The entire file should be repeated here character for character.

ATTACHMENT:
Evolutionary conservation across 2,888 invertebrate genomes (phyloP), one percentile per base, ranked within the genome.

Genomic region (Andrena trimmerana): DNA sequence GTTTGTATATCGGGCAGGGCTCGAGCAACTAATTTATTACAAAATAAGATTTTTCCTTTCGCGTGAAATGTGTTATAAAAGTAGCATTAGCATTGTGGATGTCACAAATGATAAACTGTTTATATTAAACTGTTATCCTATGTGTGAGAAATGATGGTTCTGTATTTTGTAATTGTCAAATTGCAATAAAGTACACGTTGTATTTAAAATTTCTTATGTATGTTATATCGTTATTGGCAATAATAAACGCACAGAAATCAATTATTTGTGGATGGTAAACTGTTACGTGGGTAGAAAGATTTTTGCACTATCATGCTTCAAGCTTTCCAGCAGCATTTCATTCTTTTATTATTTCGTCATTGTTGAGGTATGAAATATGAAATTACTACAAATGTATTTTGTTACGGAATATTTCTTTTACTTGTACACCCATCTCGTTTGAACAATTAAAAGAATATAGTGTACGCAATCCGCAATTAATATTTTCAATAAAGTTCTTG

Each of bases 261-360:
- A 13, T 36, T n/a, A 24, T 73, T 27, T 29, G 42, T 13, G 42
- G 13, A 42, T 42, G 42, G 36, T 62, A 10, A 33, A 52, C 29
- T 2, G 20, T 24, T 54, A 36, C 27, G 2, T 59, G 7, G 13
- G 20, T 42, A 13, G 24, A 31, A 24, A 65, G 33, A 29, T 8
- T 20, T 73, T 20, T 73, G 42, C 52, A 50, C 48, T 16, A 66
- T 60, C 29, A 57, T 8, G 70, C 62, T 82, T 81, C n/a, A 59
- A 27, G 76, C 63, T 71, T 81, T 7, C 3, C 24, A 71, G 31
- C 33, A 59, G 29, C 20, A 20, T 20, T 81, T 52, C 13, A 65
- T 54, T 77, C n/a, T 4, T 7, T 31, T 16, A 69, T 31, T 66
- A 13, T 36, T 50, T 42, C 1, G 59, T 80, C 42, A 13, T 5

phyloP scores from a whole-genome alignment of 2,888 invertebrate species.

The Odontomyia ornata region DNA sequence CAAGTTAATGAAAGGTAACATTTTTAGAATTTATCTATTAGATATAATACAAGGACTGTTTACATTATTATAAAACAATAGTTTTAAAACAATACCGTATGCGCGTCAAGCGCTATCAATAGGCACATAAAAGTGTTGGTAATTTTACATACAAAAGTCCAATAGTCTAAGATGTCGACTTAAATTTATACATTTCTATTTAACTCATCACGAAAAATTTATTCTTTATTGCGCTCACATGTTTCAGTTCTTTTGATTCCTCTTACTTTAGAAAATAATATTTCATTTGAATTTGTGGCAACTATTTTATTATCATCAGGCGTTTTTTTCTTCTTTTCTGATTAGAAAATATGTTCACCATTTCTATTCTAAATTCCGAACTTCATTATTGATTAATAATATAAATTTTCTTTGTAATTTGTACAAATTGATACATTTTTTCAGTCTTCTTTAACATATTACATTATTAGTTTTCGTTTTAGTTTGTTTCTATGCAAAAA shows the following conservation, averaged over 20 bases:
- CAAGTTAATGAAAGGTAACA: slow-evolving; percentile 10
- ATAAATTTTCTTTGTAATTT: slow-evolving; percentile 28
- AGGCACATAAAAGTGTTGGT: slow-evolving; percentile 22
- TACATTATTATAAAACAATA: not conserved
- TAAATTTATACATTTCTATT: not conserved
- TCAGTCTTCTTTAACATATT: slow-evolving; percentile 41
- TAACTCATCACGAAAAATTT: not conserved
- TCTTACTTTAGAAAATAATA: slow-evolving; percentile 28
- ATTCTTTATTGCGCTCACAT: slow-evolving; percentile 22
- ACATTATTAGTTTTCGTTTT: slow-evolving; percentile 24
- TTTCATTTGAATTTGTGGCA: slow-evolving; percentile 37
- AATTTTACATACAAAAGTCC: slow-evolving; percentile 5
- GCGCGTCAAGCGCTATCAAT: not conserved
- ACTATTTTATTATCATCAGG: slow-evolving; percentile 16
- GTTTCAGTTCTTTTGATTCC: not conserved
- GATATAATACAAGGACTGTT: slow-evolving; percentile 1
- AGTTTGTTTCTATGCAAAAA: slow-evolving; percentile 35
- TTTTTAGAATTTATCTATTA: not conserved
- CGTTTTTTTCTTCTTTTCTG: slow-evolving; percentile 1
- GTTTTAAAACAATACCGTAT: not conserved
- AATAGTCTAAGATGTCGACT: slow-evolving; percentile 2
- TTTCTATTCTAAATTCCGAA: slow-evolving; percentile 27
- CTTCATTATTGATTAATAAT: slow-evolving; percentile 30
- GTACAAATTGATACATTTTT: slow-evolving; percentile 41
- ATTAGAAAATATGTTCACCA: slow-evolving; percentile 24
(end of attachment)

Evolutionary conservation across 2,888 invertebrate genomes (phyloP), one percentile per base, ranked within the genome.

Genomic region (Andrena trimmerana): DNA sequence GTTTGTATATCGGGCAGGGCTCGAGCAACTAATTTATTACAAAATAAGATTTTTCCTTTCGCGTGAAATGTGTTATAAAAGTAGCATTAGCATTGTGGATGTCACAAATGATAAACTGTTTATATTAAACTGTTATCCTATGTGTGAGAAATGATGGTTCTGTATTTTGTAATTGTCAAATTGCAATAAAGTACACGTTGTATTTAAAATTTCTTATGTATGTTATATCGTTATTGGCAATAATAAACGCACAGAAATCAATTATTTGTGGATGGTAAACTGTTACGTGGGTAGAAAGATTTTTGCACTATCATGCTTCAAGCTTTCCAGCAGCATTTCATTCTTTTATTATTTCGTCATTGTTGAGGTATGAAATATGAAATTACTACAAATGTATTTTGTTACGGAATATTTCTTTTACTTGTACACCCATCTCGTTTGAACAATTAAAAGAATATAGTGTACGCAATCCGCAATTAATATTTTCAATAAAGTTCTTG

Each of bases 261-360:
- A 13, T 36, T n/a, A 24, T 73, T 27, T 29, G 42, T 13, G 42
- G 13, A 42, T 42, G 42, G 36, T 62, A 10, A 33, A 52, C 29
- T 2, G 20, T 24, T 54, A 36, C 27, G 2, T 59, G 7, G 13
- G 20, T 42, A 13, G 24, A 31, A 24, A 65, G 33, A 29, T 8
- T 20, T 73, T 20, T 73, G 42, C 52, A 50, C 48, T 16, A 66
- T 60, C 29, A 57, T 8, G 70, C 62, T 82, T 81, C n/a, A 59
- A 27, G 76, C 63, T 71, T 81, T 7, C 3, C 24, A 71, G 31
- C 33, A 59, G 29, C 20, A 20, T 20, T 81, T 52, C 13, A 65
- T 54, T 77, C n/a, T 4, T 7, T 31, T 16, A 69, T 31, T 66
- A 13, T 36, T 50, T 42, C 1, G 59, T 80, C 42, A 13, T 5

phyloP scores from a whole-genome alignment of 2,888 invertebrate species.

The Odontomyia ornata region DNA sequence CAAGTTAATGAAAGGTAACATTTTTAGAATTTATCTATTAGATATAATACAAGGACTGTTTACATTATTATAAAACAATAGTTTTAAAACAATACCGTATGCGCGTCAAGCGCTATCAATAGGCACATAAAAGTGTTGGTAATTTTACATACAAAAGTCCAATAGTCTAAGATGTCGACTTAAATTTATACATTTCTATTTAACTCATCACGAAAAATTTATTCTTTATTGCGCTCACATGTTTCAGTTCTTTTGATTCCTCTTACTTTAGAAAATAATATTTCATTTGAATTTGTGGCAACTATTTTATTATCATCAGGCGTTTTTTTCTTCTTTTCTGATTAGAAAATATGTTCACCATTTCTATTCTAAATTCCGAACTTCATTATTGATTAATAATATAAATTTTCTTTGTAATTTGTACAAATTGATACATTTTTTCAGTCTTCTTTAACATATTACATTATTAGTTTTCGTTTTAGTTTGTTTCTATGCAAAAA shows the following conservation, averaged over 20 bases:
- CAAGTTAATGAAAGGTAACA: slow-evolving; percentile 10
- ATAAATTTTCTTTGTAATTT: slow-evolving; percentile 28
- AGGCACATAAAAGTGTTGGT: slow-evolving; percentile 22
- TACATTATTATAAAACAATA: not conserved
- TAAATTTATACATTTCTATT: not conserved
- TCAGTCTTCTTTAACATATT: slow-evolving; percentile 41
- TAACTCATCACGAAAAATTT: not conserved
- TCTTACTTTAGAAAATAATA: slow-evolving; percentile 28
- ATTCTTTATTGCGCTCACAT: slow-evolving; percentile 22
- ACATTATTAGTTTTCGTTTT: slow-evolving; percentile 24
- TTTCATTTGAATTTGTGGCA: slow-evolving; percentile 37
- AATTTTACATACAAAAGTCC: slow-evolving; percentile 5
- GCGCGTCAAGCGCTATCAAT: not conserved
- ACTATTTTATTATCATCAGG: slow-evolving; percentile 16
- GTTTCAGTTCTTTTGATTCC: not conserved
- GATATAATACAAGGACTGTT: slow-evolving; percentile 1
- AGTTTGTTTCTATGCAAAAA: slow-evolving; percentile 35
- TTTTTAGAATTTATCTATTA: not conserved
- CGTTTTTTTCTTCTTTTCTG: slow-evolving; percentile 1
- GTTTTAAAACAATACCGTAT: not conserved
- AATAGTCTAAGATGTCGACT: slow-evolving; percentile 2
- TTTCTATTCTAAATTCCGAA: slow-evolving; percentile 27
- CTTCATTATTGATTAATAAT: slow-evolving; percentile 30
- GTACAAATTGATACATTTTT: slow-evolving; percentile 41
- ATTAGAAAATATGTTCACCA: slow-evolving; percentile 24